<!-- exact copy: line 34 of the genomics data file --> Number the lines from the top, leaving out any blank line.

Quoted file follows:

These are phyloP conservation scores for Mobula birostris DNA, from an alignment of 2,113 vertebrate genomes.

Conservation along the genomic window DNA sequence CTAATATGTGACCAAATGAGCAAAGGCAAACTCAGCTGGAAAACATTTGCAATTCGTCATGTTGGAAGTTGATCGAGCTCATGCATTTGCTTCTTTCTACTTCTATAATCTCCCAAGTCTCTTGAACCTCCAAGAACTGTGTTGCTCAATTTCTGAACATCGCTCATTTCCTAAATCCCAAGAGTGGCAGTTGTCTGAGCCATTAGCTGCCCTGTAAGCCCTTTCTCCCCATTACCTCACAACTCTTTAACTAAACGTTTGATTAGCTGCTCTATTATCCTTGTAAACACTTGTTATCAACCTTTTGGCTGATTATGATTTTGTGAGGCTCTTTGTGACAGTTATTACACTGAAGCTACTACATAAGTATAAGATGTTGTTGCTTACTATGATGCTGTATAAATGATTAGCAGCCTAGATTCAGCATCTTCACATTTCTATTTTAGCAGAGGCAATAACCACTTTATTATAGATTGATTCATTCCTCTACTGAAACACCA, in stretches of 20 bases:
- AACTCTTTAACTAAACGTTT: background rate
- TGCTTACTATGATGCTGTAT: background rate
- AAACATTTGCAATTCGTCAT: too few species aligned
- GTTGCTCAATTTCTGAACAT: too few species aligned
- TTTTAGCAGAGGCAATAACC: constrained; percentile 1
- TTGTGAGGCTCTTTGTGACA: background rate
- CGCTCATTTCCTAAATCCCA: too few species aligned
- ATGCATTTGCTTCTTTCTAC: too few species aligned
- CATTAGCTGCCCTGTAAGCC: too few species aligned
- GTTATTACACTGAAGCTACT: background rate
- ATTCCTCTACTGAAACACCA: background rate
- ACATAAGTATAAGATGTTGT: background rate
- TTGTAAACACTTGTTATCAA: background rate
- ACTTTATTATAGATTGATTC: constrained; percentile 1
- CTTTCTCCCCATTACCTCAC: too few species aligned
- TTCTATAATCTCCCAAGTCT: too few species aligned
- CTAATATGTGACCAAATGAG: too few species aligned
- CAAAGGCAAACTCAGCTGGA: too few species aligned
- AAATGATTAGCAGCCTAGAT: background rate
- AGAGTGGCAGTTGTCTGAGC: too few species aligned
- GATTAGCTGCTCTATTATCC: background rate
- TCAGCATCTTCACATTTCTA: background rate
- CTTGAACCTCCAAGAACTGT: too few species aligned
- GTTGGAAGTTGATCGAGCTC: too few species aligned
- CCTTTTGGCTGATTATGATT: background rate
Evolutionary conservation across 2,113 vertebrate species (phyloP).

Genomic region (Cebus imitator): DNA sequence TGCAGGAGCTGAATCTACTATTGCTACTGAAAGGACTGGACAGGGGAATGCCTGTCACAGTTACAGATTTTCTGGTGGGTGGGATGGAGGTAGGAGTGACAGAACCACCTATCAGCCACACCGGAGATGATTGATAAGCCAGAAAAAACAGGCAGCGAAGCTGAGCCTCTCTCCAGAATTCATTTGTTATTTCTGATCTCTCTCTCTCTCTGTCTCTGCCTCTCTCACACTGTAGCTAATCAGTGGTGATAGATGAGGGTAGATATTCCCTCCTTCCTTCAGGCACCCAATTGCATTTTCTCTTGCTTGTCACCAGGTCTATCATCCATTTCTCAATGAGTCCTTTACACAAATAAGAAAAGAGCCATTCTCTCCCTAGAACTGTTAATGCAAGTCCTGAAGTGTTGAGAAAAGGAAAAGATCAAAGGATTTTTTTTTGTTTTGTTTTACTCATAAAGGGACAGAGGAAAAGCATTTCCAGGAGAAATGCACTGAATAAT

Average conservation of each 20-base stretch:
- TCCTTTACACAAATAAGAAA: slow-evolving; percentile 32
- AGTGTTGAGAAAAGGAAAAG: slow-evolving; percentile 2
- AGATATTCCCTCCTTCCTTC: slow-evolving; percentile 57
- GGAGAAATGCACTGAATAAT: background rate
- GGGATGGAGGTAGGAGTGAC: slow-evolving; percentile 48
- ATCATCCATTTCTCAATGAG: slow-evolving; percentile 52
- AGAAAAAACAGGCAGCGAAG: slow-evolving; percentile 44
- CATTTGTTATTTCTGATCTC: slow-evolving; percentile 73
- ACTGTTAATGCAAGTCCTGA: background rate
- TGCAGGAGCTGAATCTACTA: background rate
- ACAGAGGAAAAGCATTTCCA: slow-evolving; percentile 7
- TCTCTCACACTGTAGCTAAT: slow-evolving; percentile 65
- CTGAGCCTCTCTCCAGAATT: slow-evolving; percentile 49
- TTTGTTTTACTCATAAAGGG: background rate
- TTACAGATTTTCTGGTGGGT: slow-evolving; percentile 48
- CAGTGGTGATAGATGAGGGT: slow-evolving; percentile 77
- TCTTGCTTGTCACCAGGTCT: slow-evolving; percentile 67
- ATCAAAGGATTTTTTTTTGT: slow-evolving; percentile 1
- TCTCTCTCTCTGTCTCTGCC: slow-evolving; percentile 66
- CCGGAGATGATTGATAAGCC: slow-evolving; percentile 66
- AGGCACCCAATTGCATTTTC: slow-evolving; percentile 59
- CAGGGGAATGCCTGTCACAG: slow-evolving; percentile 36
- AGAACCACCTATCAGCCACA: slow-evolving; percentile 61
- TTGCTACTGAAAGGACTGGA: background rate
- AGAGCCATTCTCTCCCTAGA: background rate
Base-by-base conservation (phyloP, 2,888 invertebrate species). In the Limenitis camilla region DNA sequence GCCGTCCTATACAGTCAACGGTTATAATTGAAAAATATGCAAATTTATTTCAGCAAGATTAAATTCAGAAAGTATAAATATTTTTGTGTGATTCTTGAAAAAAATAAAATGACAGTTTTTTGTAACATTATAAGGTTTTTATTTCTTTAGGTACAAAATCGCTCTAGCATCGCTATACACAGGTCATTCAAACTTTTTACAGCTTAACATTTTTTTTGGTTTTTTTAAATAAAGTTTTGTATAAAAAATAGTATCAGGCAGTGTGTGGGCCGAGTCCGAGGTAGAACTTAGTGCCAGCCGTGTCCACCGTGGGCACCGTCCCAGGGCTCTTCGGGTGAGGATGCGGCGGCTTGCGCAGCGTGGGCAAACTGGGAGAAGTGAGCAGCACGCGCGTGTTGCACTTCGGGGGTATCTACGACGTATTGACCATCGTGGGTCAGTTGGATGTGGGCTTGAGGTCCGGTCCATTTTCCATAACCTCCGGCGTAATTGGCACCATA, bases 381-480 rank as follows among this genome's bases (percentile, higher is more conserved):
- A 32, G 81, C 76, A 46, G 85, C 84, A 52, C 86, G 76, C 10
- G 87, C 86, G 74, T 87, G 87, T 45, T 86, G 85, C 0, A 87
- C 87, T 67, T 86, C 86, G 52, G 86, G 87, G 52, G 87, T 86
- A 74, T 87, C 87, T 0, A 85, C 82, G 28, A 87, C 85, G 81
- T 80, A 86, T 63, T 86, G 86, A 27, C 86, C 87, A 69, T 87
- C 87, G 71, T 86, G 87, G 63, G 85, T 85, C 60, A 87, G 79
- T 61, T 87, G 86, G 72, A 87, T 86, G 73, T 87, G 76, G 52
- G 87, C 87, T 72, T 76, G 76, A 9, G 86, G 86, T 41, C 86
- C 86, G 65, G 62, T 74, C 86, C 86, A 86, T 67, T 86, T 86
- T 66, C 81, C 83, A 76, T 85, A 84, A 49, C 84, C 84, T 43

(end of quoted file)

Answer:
- GGAGAAATGCACTGAATAAT: background rate